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Everton at Carlisle United: Tactical Analysis

Everton's successful FA Cup match against Carlisle United may have secured a more regular place for Aaron Lennon in the coming months, but I argue he should fill the hole that remains on the Toffees' left side.

Stu Forster/Getty Images

Early round domestic cup matches against lesser opponents are hard to read. Generally, their results fall into one of three categories:

  1. A deserved dominant victory where the top team's quality is clearly on display.
  2. A tight victory in which the lesser team defends valiantly, but ultimately cannot hold on for 90 minutes.
  3. A loss, generally of the fluky variety, which includes the better team resting most of its top players.
You can see how any of these results can be tough to draw any kind of solid conclusion from. Fortunately for Everton though, Sunday's match against Carlisle United in the FA Cup fell into the first category, with Roberto Martinez's men bossing the match for essentially the full 90 minutes.

So, instead of focusing on the team's performance as a whole against a decidedly inferior opponent, I want to focus on one player who had a particularly strong match and deserves an increased role in league play.

That player is Aaron Lennon.

The English right midfielder, who was sold to Everton from Tottenham Hotspur over the summer, has gotten sporadic chances at his preferred position and one appearance at right-back this season, but has not received consistent chances from Martinez.

With his strong performance on Sunday, he proved (again, in my estimation) that he should be given a chance to fill Everton's problematic left midfield hole.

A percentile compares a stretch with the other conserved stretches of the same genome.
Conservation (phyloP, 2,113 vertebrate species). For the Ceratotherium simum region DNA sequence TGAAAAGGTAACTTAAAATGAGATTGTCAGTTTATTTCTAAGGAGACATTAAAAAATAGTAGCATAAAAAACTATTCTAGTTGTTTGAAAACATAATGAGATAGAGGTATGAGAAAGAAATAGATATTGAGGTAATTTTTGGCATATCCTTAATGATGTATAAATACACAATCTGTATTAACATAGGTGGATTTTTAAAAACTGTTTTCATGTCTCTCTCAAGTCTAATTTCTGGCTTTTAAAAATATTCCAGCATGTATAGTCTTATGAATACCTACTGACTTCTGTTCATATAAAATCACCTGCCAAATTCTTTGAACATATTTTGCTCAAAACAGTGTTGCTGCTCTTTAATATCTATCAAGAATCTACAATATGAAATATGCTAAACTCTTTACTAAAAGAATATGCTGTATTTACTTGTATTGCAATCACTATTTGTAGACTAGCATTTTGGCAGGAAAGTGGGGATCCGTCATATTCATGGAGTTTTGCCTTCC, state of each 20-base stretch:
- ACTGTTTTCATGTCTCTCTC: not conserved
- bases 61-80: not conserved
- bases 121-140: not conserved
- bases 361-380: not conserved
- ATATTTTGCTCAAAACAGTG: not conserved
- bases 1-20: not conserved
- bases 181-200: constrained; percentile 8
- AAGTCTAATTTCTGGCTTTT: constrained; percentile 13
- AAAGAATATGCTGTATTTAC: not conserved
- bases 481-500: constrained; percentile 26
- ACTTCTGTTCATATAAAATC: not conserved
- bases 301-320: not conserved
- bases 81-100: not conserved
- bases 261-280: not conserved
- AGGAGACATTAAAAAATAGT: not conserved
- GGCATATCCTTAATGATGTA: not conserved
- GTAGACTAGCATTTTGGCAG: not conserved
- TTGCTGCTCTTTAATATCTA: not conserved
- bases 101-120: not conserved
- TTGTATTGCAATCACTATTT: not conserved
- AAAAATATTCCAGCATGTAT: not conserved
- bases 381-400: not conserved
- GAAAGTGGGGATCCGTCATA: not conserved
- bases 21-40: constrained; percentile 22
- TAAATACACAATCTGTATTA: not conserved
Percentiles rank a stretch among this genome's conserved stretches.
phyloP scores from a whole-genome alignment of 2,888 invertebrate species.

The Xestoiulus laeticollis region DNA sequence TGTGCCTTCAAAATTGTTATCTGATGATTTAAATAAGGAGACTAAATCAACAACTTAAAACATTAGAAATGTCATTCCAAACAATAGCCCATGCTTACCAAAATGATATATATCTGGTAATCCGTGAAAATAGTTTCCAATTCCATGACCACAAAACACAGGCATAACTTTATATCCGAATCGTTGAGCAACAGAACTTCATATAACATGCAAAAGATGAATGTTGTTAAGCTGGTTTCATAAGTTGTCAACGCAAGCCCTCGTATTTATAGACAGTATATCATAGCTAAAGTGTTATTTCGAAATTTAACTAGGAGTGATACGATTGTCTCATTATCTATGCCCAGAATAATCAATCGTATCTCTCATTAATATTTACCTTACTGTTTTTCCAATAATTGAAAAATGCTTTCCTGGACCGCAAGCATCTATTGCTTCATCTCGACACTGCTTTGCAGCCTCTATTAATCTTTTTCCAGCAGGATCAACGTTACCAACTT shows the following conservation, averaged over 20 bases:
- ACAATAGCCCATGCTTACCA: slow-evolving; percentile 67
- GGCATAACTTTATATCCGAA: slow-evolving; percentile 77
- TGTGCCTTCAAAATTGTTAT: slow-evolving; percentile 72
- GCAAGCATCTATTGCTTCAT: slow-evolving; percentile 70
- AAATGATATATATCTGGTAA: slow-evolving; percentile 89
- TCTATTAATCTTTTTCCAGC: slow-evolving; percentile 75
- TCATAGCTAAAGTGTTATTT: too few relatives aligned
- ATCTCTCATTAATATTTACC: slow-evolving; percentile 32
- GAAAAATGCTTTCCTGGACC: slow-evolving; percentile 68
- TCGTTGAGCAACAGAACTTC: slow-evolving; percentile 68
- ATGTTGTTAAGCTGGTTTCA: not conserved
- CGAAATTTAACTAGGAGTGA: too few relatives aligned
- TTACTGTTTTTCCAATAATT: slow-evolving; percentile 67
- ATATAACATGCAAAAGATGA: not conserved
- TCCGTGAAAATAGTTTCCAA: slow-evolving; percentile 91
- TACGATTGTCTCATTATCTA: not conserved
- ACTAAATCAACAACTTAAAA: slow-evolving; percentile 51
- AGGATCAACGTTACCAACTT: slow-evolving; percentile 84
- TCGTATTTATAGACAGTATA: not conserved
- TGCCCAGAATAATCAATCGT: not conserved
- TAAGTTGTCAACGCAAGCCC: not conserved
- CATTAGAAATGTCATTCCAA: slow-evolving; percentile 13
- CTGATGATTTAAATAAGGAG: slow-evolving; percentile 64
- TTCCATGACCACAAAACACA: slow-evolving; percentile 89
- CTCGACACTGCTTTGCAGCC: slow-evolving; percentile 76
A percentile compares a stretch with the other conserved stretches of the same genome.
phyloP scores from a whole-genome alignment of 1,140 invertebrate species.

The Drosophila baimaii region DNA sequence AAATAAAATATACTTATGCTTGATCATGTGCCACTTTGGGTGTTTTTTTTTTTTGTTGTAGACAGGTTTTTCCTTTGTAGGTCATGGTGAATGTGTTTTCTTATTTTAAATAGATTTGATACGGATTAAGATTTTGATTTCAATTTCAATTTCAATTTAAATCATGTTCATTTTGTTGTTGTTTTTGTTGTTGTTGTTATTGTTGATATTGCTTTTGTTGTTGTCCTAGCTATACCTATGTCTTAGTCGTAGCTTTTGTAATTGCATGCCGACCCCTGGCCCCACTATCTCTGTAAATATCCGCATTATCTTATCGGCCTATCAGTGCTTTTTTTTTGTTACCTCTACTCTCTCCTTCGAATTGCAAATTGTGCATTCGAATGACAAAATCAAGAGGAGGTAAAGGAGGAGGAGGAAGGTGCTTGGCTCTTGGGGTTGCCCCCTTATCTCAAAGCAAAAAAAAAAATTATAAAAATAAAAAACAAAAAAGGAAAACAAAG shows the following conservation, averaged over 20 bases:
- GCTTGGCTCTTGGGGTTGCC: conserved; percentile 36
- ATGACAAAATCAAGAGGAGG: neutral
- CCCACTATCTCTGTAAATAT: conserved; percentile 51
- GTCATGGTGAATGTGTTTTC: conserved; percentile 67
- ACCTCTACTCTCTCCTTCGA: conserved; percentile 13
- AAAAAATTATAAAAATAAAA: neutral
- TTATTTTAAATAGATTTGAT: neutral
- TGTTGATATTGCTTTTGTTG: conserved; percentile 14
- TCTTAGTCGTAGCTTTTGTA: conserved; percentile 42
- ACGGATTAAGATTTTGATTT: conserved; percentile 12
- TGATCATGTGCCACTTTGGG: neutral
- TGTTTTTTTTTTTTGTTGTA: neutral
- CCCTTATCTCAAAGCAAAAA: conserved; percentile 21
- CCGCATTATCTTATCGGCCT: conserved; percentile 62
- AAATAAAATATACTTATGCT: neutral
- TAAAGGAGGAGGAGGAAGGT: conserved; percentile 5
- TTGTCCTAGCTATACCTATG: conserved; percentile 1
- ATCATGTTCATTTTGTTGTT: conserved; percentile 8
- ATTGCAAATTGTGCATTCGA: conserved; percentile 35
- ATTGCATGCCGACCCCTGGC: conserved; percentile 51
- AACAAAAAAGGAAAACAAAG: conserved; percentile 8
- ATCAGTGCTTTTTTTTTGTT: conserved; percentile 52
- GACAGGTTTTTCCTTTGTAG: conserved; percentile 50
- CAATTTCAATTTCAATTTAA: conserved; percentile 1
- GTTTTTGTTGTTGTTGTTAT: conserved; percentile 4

Lennon's role in each of Everton's first two goals exemplifies the ways in which he is exactly what the Toffees need on the left wing.

The match's opening goal, which came after just 92 seconds, is largely a result of Lennon making a simple but perfectly-timed run in behind Carlisle's defense.

Lennon is clearly onside when the ball is played forward by Tom Cleverley. Once the ball is up in the air, only one player is ever going to win the race to it. Lennon's raw pace may be his biggest asset, but his ability to use it by making intelligent, simple, well-timed runs is what separates him from many lesser speed-first players.

Of course, getting on the ball is only half the battle. We've seen Everton's wide players, particularly Gerard Deulofeu and Arouna Kone, waste chances like these with poor decision-making on more than one occasion this season.

Lennon though, clearly understands his surroundings and is prepared to make his pass well before he executes it, finding Kone for a simple tap in.

On Everton's second goal, Lennon showed once again that his positioning and decision-making skills off the ball are among his top skills.

Lennon starts the play in an average position for a right midfielder, about halfway between the sideline and the center of midfield. It may seem pedantic to point this out, but realize that in similar situations with left wingers this season, we've seen Kone, Mirallas, Cleverley, etc. put themselves far too centrally, completely ruining the spacing of attacks.

Lennon's spatial awareness at this stage of the attack is much more impressive though. The English winger is holding at the top of the box, with a ton of space open in the middle between Carlisle's center-backs.

He could make a run into that space, which most players would be tempted to do, but he'd be running himself right out of the play. There's no lane for a pass to come through, so a central run from Lennon would only clog the central channel. Instead, he waits for the play to develop.

When Kone makes a good run into the center, it opens up space for Lennon behind the striker. As soon as Oviedo gets on the ball, Lennon reads the play and gets to the right space, receives the pass, and finishes off the chance.